Emergency Cell Phone Numbers:

Emergency cell phone numbers, area code scams, chain letters, phishing, and more: Internet ScamBusters #103

Today’s issue is our second Q&A. We have info for you on emergency cell
phone numbers, other area codes similar to the 809 area code, chain letters,
phishing, and more.

Before we get started today, we wanted to let you know about a brand new blog
that features Christmas gift advice from one of our associates.

It is called ‘Christmas
Gifts Advice
‘, and features gift ideas, tips, and advice for an
exceptional holiday season – from Grace Galloway (aka ‘The Gift Guru’). Highly

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OK, let’s get going…

Internet ScamBusters Q&A

Question: I know you can’t answer individually, but can you print in your urban
legends section whether dialing *677 on your cell phone puts you in touch with
a police dispatcher? And if so, does that work anywhere or just in a specific

I had an email about this piece of info that just could save your life and don’t
want to pass it on if it is not true.

Answer: The most popular versions of this urban legend tell you to dial *77
or #77.

Different states have different highway emergency numbers. For example, *77
works in Maine, #77 in Maryland, and *47 in North Carolina. We understand that
*677 will work calling the Ontario Provincial Police (from Ontario only), but
we couldn’t confirm this since we’re not in Ontario.

Note: Dozens of subscribers from Ontario
have emailed us confirming this information.

For a list of the highway emergency numbers in every state, visit:


For an international list of emergency numbers (not cell phone numbers), visit:

==} http://www.sccfd.org/travel.html


Question: Are there other codes similar to 809 where you can get scammed?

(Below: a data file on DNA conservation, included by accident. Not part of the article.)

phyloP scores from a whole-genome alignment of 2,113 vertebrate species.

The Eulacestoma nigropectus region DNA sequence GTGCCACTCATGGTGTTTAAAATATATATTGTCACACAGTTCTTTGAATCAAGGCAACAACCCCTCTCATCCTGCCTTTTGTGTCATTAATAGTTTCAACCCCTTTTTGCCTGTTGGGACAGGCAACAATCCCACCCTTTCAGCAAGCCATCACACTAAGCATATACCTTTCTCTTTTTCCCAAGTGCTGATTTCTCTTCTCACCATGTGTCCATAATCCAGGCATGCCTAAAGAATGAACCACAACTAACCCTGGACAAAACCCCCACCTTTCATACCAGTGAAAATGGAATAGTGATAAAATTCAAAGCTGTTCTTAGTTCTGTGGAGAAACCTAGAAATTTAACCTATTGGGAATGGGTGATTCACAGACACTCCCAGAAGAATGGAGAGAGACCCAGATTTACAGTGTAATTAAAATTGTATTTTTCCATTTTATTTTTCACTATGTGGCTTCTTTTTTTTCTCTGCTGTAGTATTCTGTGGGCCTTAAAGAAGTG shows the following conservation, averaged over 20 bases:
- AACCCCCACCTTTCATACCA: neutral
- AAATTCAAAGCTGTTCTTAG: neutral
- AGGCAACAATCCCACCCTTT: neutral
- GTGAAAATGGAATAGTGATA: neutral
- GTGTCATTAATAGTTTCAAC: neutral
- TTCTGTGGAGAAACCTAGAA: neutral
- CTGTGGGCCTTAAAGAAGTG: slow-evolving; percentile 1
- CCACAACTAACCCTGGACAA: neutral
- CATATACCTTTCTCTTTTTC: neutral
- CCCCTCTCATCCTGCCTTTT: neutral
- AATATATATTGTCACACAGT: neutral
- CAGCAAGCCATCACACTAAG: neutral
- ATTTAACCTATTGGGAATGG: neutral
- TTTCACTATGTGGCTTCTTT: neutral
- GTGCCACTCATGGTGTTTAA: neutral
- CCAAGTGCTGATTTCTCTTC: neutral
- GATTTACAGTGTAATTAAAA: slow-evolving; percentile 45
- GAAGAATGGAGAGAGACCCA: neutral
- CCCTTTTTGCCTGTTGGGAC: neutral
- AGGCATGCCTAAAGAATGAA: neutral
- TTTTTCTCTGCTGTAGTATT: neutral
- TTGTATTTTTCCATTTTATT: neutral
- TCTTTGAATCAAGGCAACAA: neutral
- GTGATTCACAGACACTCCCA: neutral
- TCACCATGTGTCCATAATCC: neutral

Answer: Yes, there are lots of them. You can find these additional area codes
similar to 809


Question: You guys are doing a great job with ScamBusters, I enjoy every issue.
Whenever I get what I think is a chain letter, I check it out at breakthechain.org.
Do you know of this site? Keep up the good work.

Answer: Yes, it’s a good site. We wrote about chain
two years ago in Issue #52 — it’s the first item.


Question: What is the meaning of "phishing"? I can’t find it in the
dictionary. Keep up the good work.

Answer: Phishing scams are done by scammers who send emails that look like they
come from well-known companies and banks (for example, CitiBank, BestBuy, PayPal,
AOL, etc.) in order to get the victim to surrender private information.

These scams are called phishing scams because scammers go fishing for your private
information (fyi: techies like to replace the letter ‘f’ with ‘ph’).

The scammer’s goal is to steal your credit card or bank info — or worse, your

The email directs the victim to a website where the victim is asked to enter
personal information, such as passwords and credit card, social security, and
bank account numbers that the legitimate organization supposedly already has.

The website, however, is bogus and set up only to steal the user’s information.

There are many reasons the scammers give you to go to a fraudulent webpage to
‘correct’ the mistake, or validate or update your info. For example, they may
tell you that they found a charge that may be fraudulent, or that you need to
update your account information as part of a new security initiative.

These scams have gotten VERY sophisticated.

Advice: Never click on the links in these emails. They look real, but they go
to the scammer’s website. If you think there is any possibility the email is
legitimate, type in the home page of the legitimate website instead.

For more on phishing
scams, click here.


Question: Why don’t you reference Snopes.com? It’s a great source of info on
specific hoaxes. I hope it is not a turf war because both of your sites are
very valuable.

Answer: Snopes.com is a
great site. They are referenced on many pages of our site. They also link to
us. ScamBusters is a public service, and we appreciate everyone who has created
quality sites to reduce fraud, urban legend spam, viruses, spyware, and hoaxes.


Question: Does the Nigerian Scam ever come from Great Britain? Someone is making
me an offer that sounds just like it.

Answer: It comes from just about every country. Nigeria was just first — and
it’s still the most common.


That’s all for today. Wishing you a scam-free week.